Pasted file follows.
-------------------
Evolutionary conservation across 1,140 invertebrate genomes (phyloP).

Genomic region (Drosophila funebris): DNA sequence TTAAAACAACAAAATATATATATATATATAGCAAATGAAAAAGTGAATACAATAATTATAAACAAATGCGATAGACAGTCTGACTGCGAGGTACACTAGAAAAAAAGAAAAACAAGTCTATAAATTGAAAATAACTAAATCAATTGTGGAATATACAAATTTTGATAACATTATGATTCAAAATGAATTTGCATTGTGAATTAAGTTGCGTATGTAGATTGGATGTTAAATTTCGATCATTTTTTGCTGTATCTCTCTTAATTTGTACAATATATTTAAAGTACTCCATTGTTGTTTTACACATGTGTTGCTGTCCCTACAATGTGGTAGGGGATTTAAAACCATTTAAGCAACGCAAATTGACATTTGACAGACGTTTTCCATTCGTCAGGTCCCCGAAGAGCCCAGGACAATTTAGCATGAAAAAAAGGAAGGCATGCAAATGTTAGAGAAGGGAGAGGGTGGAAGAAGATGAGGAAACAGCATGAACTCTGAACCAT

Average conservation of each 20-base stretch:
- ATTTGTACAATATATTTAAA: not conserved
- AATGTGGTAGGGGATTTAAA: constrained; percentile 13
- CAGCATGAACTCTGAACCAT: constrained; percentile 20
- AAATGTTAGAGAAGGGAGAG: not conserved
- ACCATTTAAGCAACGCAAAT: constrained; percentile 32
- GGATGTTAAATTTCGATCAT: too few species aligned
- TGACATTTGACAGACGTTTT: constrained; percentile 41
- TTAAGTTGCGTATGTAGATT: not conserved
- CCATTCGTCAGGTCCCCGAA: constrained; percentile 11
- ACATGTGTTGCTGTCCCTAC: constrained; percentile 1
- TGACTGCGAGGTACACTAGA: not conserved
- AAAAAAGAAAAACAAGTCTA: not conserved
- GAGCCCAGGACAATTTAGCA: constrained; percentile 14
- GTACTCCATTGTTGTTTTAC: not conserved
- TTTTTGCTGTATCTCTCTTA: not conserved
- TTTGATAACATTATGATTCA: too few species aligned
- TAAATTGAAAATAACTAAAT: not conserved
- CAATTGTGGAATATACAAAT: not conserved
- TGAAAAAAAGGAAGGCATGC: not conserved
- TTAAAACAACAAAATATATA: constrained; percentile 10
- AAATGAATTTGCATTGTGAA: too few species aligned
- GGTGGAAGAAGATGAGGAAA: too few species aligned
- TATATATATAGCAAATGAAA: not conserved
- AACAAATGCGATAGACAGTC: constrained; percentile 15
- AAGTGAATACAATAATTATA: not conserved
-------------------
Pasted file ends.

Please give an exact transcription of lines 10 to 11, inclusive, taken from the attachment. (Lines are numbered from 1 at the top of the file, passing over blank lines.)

- TGACATTTGACAGACGTTTT: constrained; percentile 41
- TTAAGTTGCGTATGTAGATT: not conserved